You might recall that about two months ago I went on a Nefesh B'Nefesh flight on which R. Shalom and Dr. Tamar Rosner (and family) immigrated to Israel (link). I got in touch with them to see how they've been doing since arriving, particularly on the holidays. The short answer: Great. It seems the holidays have been a really inspiring experience that will hopefully last for a long time.
R. Rosner sent out two updates to his former congregants which, with his permission, I am posting below (with the names of some former congregants omitted to protect their privacy).
Rosh Hashanah update:
Click here to read more
Baruch Hashem, we are settling in here in Nofei Hashemesh, Israel. Our house has come together (a.c., appliances, emptying of some of the boxes), and we have been home for the last couple of shabasim. On our block, there are five families that have moved in, with hopefully a few more on the way in the coming weeks. It's very exciting to be involved in our new community, though there is construction going on around us (as there is in all of Israel). We are next door -- a 5 minute walk from the 2 other large anglo communities here in Beit Shemesh -- Nofei Aviv and Scheineld. They have been very welcoming to all of us -- many baalei chesed and machnisei orchim.
The kids are getting acclimated in their respective schools. The language is obviously the biggest challenge, but they are being good sports, bli ein hara, and little by little, it will get easier. The school has special services for new olim, including hours of ulpan 4 days a week, along with trying to have a buddy for each new oleh, helping them with the language and other work issues. Nothing unexpected, it'll just take time.
Our shul started parshas ki tetzei. We are now housed in a school at the top of our block. B"H, we have had a crowd each of the past few weeks, about 60-70 people in the mornings, as well as a nice showing at the shiurim (30 or so). We even have a few steady Israelis, who I'm sure wince, as they hear me give my derashos (or rather, derashot) in Hebrew, though all the shiurim are in English. I also already feel like I never left the US, in that B"H, we are crowded into our room in the school, and whenever someone walks in, we try to figure out where we can stuff another seat. In any case, it's very exciting to be here, and we feel that it a tremendous zechus to be able to build something here in Artzeinu Hakedosha.
Tamar has not started working yet, as she is still full time with the house and getting the kids settled. I am out early, once again, B"H, giving the daf, with a volunteer uploading after each shiur onto www.ProjectSinai.org. I am also in Yeshivat Reishit Yerushalayim for morning and afternoon seder, teaching both some of the shana alef and all of the shana bet. Thank God, it's going well.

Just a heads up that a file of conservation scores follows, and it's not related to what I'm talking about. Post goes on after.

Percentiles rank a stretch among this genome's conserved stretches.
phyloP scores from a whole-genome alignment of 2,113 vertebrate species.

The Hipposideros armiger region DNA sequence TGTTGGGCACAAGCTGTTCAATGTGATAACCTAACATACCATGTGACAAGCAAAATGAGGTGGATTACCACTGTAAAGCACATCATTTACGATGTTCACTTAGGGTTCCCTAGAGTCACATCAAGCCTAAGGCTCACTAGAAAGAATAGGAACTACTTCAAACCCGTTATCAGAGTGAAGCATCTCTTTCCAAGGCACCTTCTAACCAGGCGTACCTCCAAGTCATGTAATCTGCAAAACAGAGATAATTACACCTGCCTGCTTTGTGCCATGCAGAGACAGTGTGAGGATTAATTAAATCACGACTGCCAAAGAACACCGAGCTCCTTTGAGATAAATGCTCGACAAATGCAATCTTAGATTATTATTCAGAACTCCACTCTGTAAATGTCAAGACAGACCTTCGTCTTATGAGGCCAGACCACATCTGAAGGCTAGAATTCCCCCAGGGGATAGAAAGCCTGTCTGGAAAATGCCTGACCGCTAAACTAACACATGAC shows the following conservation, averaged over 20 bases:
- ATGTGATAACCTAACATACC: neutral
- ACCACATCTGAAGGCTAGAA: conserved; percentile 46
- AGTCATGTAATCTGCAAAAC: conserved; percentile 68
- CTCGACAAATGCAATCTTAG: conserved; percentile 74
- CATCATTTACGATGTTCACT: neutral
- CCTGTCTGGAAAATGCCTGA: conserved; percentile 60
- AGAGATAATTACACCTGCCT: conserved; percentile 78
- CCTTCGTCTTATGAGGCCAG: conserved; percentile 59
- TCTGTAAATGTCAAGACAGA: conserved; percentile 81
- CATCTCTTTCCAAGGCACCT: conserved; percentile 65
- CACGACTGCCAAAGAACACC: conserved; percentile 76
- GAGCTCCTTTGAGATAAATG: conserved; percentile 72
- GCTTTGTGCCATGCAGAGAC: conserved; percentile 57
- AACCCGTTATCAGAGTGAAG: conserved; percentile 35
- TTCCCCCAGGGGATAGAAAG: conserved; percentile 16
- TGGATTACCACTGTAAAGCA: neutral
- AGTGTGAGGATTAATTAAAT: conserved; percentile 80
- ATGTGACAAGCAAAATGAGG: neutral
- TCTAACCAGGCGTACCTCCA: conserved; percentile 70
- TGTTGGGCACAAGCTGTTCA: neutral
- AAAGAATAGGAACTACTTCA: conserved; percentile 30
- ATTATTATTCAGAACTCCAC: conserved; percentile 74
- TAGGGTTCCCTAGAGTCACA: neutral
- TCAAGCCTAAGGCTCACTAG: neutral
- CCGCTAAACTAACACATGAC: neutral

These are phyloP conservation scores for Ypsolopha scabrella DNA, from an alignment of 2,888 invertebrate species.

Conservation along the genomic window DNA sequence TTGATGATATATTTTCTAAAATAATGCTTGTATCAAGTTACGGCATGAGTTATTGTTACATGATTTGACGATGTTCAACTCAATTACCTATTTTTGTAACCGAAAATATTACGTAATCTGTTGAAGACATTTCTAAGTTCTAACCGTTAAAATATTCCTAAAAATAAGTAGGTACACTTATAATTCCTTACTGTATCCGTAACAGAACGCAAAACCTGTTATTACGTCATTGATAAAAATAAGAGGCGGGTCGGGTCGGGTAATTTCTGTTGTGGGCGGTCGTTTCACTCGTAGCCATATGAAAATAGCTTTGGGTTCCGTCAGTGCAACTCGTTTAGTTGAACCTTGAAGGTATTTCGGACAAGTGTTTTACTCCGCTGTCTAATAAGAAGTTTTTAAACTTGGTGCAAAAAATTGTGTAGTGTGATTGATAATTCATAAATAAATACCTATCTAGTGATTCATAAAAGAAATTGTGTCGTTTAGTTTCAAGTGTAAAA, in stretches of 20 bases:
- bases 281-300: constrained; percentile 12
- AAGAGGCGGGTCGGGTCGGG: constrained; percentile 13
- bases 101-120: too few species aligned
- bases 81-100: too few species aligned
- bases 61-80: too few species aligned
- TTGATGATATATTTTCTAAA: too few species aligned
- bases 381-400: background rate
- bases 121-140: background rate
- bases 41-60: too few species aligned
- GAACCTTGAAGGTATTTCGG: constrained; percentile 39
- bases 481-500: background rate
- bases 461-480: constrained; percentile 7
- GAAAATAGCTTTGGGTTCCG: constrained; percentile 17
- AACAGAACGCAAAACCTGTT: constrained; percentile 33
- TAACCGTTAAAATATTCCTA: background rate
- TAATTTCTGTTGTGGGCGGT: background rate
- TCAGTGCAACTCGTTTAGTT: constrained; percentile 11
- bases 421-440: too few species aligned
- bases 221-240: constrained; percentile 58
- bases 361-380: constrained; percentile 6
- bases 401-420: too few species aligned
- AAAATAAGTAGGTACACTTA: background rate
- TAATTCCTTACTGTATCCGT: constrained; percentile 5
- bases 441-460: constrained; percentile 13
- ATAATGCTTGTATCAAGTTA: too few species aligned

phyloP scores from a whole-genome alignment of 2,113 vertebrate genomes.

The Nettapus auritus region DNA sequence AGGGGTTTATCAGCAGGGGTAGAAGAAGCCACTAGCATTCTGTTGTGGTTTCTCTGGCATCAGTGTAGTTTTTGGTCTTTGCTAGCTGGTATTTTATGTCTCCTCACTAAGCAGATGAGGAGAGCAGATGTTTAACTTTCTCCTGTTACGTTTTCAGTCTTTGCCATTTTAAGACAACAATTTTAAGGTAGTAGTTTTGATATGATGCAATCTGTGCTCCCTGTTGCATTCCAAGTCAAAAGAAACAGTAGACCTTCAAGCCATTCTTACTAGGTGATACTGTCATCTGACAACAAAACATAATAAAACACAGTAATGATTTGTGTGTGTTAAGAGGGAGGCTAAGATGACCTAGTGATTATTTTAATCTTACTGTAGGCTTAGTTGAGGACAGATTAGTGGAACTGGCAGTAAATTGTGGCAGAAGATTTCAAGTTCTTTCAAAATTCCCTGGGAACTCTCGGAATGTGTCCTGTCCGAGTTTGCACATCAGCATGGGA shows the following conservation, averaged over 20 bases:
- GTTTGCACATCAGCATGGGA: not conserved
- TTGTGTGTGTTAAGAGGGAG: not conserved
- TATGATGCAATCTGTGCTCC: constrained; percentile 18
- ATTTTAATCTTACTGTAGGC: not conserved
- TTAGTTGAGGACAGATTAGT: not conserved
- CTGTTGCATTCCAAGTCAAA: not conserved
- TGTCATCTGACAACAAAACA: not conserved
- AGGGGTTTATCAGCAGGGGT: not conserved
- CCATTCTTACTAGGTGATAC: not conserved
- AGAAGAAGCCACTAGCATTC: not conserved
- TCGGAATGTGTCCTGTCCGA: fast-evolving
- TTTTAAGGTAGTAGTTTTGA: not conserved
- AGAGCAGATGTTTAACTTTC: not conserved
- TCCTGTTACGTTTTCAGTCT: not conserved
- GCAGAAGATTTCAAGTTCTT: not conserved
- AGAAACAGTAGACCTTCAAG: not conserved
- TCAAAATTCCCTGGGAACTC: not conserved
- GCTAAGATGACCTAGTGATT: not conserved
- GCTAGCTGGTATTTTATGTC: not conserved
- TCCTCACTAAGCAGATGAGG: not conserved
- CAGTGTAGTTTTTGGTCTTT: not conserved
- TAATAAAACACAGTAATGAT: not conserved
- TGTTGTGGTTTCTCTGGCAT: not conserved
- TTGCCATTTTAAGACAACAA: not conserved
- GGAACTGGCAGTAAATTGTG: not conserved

Though it's been very hectic, we have tried not to lose the focus of where we are and why we came. Our house looks out onto the beautiful mountains of Shevet Dan. Last week, we made it to a bar mitzva at the Kotel. Last Friday, we had the zechus of driving our family to Kever Rachel for mincha. The government opened it up to cars this month, to see how it goes. It was very special and inspiring. We still find it hard to believe that we live about a half hour from Kever Rachel, and 40 minutes from the Kotel. Speaking of the Kotel, last week Avigayil (5th grade) had a tiyul to Yerushalayim, which included walking on the walls of the Old City, and late night selichos at the Kotel. Yehoshua (7th grade) has it next week, with a scheduled stop in Shaarei Chesed, to see Rav Shlomo Zalman's house. It's a real privilege to have such mekomos hakedoshim as destinations of the kids trips. We are looking forward to our first chag in Eretz Yisrael. and yes we are still holding two days Rosh Hashana, though Succos is a different story.
Succos was great. One really feels that the entire country is involved in the chag. Before the chag, one could sense it in the air. Wherever you looked, people were buying sechach, daled minim, and getting ready for the yomtov.Yom tov itself was one spent with family and friends. We were in our shul for the first and last day (not days, but it wasn't so hard to switch that). The weather was mostly beautiful, a little hot some days. On Wednesday, we walked mamesh outside of our door, and hiked up the mountain (with Tamar's sister and family). it was great. Then off to Alon Shvut for a BBQ and then Modiin for a bat mitzvah BBQ. The kids had a great time. Thursday was a trip to Naot Kedumim, a national park, where they have a succa exhibit, bringing all the mishnayot succa to life -- higher than 20, shorter than 7, on a boat or a camel, in a haystack, and many others. It was fascinating. For Shabbat, we were in Chashmonaim with my family. On Sunday, we went to Pnei Kedem, in the Gush area, for their annual kite festival. Pnei Kedem is a yishuv of about 25 families, living in caravans for years already, and they run this festival, where literally hundreds of carloads of people come to participate. It was very memorable -- they are on top of a montain, so it's great wind for kites. On Hoshana Rabba night, I had the zechus of giving 2 shiurim in the Beit Shemesh area, and finally back home for Simchat Torah -- very leibedig, all of our families were very involved in hakafot. All in all, I hope that the chag remains a highlight for the kids throughout the year. People have said that the year revolves around the chagim, and we alreay feel that way. Now it's straight till Chanukah. The kids went back to school today, and as mentioned, each day hopefully is a little more Hebrew learned, and a little more class understood. Hope this gives you some update.
Thursday, October 23, 2008
10:24 PM Gil Student